Early this year Smart Theater Systems impressed us with their 2X150VT hybrid amplifier.  The print ads promised a true audiophile caliber amplifier, sublime in its design, construction, and performance.  It was our privilege to be the first to review the unit and confirm the lofty claims.  When Oscar Neundorfer dropped the line that he was working on a balanced AC power supply, requesting one for review was a matter of course.  I expected Oscar to apply the same Midas touch refinements to an AC power supply which he demonstrated on the amplifier.  I would not be disappointed.  What they have come up with is a double whammy:  It's an AC line purifier/balancer which is both robust and refined, catering to both commercial and audio/videophile applications.

The GC120 (or "Garbage Collector 120 Volts") is a behemoth.  At 48 pounds, it is easily heavier than many power amplifiers and as such is a brute to maneuver.  Smart packs them very snugly, and our review sample made the journey to Canada without incident.  The build is impressive with a case made from 1.6mm aluminum and with a 4mm face plate.  It is rack mountable, and all the connections and fittings are tight and secure.

On the back we find an IEC socket for the power cord, permitting easy replacement with an exotic one should you desire.   In the opinion of this writer (and to a certain extent Smart's opinion as well) there is little to justify replacing the AC power cord they include which uses 14 AWG stranded conductors and 100% shielding.  All a power cord need do at this stage is deliver maximum current.  If you are pushing the 1800 watt capacity of the GC120, you might opt for a cord of 12 AWG caliber.

The circuit topology is straightforward.  The incoming AC goes through the first EMI/RFI filter.  This is a boxed LCR low-pass, securely fastened to the chassis.   Remember we said the balancing transformer band-passes the power so that the power supplies of our equipment had less mess to deal with?  It does a good job, but some of the high frequencies, really high frequencies, slip through, so this first filter "pre-cleans" to a certain extent the power as soon as it gets in the box.  The filter is rated for 20 Amp and thus does not limit any current.  The power switch comes next.

I've seen balanced power supplies go without a power switch and to a certain extent I agree that one should not be turning a system on and off at a single point.  If you're concerned about the power bill, don't be.  It would cost $10 cnd a year to have the GC120 plugged in doing nothing.  But its still not a bad idea to have a power switch.  For one, it's better to have the unit off when making connections, and when you go on vacation.  Some equipment, like my TV, draws a small arc when being plugged in or out, even if turned off.  By first switching off the GC120, plugging the TV in, and turning the GC120 on, I avoid scoring the contacts.  The switch is also nice to have in case of emergency (dream up your own scenario).  Having said all that, Smart did not want a switch to be any sort of limiting factor to current and at the same time wanted it to really switch things off.  The GC120 uses a hydraulic/magnetic industrial circuit breaker as a power switch which cuts both Hot and Neutral lines when turned off.  When on, it virtually fuses the contacts together ensuring maximum power throughput.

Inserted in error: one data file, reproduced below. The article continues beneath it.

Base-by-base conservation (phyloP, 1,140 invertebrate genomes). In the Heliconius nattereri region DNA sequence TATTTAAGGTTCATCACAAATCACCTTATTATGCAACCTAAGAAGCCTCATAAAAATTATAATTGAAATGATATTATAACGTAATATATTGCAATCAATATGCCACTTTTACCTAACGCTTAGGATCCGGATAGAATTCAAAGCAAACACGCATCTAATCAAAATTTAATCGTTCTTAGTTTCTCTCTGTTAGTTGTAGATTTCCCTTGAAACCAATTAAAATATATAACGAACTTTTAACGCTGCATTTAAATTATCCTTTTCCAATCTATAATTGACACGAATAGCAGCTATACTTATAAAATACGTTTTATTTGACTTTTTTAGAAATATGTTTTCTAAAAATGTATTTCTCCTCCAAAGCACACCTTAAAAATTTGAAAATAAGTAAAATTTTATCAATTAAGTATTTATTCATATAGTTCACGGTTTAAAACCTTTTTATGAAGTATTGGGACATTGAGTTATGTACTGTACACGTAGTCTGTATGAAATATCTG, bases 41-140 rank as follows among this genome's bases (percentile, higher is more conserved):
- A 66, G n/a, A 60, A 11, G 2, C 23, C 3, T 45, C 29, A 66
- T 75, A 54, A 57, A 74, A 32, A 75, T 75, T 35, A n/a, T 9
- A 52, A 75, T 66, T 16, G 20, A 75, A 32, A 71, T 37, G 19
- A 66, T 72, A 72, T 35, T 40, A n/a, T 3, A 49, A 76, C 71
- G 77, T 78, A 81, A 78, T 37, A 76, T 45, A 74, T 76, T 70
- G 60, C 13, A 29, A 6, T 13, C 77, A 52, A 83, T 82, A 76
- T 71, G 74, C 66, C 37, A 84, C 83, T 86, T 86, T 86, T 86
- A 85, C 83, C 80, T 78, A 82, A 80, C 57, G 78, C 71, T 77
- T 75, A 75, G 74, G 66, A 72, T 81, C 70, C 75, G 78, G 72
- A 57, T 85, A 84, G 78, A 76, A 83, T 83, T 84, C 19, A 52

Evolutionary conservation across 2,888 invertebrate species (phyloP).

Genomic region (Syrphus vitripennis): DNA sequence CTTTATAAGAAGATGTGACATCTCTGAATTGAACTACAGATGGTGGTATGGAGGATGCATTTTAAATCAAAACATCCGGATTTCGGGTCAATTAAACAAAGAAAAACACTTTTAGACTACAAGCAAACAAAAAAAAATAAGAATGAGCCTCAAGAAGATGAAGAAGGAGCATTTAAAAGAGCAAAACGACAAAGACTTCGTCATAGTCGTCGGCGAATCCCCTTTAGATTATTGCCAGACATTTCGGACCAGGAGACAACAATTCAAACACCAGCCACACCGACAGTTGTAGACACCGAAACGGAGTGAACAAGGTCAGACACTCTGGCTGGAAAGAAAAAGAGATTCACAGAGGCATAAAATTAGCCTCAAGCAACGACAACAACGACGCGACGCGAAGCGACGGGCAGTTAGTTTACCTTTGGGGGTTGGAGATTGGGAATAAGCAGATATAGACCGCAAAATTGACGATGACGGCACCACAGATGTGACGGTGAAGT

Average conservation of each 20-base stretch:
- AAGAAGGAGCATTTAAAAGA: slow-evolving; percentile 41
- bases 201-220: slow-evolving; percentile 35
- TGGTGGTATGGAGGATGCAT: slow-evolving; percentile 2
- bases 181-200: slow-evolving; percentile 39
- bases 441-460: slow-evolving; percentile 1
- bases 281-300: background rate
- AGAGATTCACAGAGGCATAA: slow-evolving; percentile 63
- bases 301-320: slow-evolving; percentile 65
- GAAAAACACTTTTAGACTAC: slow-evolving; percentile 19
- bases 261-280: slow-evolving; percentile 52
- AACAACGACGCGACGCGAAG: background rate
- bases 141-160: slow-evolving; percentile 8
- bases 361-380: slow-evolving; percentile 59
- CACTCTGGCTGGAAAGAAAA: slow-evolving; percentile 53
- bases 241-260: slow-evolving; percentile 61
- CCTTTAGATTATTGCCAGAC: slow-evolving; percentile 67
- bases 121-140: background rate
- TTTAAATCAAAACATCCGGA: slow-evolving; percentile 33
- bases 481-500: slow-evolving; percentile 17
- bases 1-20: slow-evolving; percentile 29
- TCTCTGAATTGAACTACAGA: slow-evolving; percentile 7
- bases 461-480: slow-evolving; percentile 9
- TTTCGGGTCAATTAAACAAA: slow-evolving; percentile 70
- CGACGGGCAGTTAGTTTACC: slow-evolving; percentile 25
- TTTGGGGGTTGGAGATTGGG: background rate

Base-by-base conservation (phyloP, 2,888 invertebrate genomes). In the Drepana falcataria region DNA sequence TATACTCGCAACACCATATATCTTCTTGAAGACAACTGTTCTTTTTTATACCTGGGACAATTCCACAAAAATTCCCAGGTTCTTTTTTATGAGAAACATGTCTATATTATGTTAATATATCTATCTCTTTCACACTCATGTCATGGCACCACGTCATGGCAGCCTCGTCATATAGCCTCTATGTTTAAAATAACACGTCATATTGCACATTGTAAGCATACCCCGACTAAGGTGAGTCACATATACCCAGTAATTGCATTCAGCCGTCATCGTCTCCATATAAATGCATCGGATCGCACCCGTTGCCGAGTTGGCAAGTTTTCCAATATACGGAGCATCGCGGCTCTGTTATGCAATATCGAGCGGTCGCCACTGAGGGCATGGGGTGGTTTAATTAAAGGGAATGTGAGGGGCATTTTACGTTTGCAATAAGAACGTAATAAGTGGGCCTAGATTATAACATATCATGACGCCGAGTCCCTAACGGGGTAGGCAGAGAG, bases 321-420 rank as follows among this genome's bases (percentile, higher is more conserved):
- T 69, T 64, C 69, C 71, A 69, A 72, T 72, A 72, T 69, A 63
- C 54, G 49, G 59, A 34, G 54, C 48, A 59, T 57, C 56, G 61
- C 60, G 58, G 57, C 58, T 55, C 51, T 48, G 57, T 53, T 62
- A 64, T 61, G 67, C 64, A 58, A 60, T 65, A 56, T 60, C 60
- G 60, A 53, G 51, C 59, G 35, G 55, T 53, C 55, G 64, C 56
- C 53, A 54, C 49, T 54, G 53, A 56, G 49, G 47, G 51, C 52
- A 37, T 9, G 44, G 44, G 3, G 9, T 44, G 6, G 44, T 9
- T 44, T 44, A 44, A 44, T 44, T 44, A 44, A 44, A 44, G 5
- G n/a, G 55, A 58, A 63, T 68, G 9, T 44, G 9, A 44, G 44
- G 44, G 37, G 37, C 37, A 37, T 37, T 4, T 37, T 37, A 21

Next comes the surge protection.  By far the most common technology for this purpose is MOVs (Metal Oxide Varistors).  Used in even the best surge bars, MOVs have a drawback:  They weaken with every "hit", eventually offering no protection at all.  This is why 'better' surge bars will either die or at very least alert you that protection is no longer available.  But while it's easy for a manufacturer to replace a power bar, no one wants to send a 48 pound GC120 back to the factory after a nuisance surge.  Smart has broken tradition and used industrial duty TransZorb® avalanche transient surge suppressors.   These tiny diode devices are only conductors once their overvoltage threshold is reached, at which point they avalanche and instantly dump the overvoltage directly to ground.

The balancing transformer comes next.  Massive in appearance, it is made by Smart's own Smart Magnetics Division to their own specifications.

The core gets impregnated with epoxy to fill small air gaps.  This, and the thin (0.23mm/9mils) steel banding used to make the core, are said by Smart to make an overall quieter transformer.  Indeed, even with an ear right on the chassis, the natural hum is hard to detect.  The transformer is set on a damping pad and is held in place at the top with another pad under the metal top plate.

Kapton® insulation is used between the primary and secondaries because of its heat tolerance and fire resistance.  This is the same material some speaker manufacturers use for voice coil formers.  While touring the Paradigm factory, I had an opportunity to put fire to one of these formers and was impressed with the material's resistance to flame.

Further separating the windings is a copper Faraday shield, grounded to line ground.  The shield is wrapped in Mylar to block arcs.  Safety first The unit is Hi-Pot tested.

All the above info is for driving home the fact that this is not an off-the-shelf transformer.  Published spec is 1800 Watts continuous; in reality the design allows over 2000.  In fact, the loss at full load (15A) is quoted at a scant 1 Volt.  The transformer actually delivers a volt or two more than your wall supply at idle so that at full load, it is not dropping.  In practicality though, the power in your house fluctuates quite a bit.  As evidenced by simple readings at an outlet, my own house sees as little as 114 VAC to as much as 122 VAC in the course of an evening.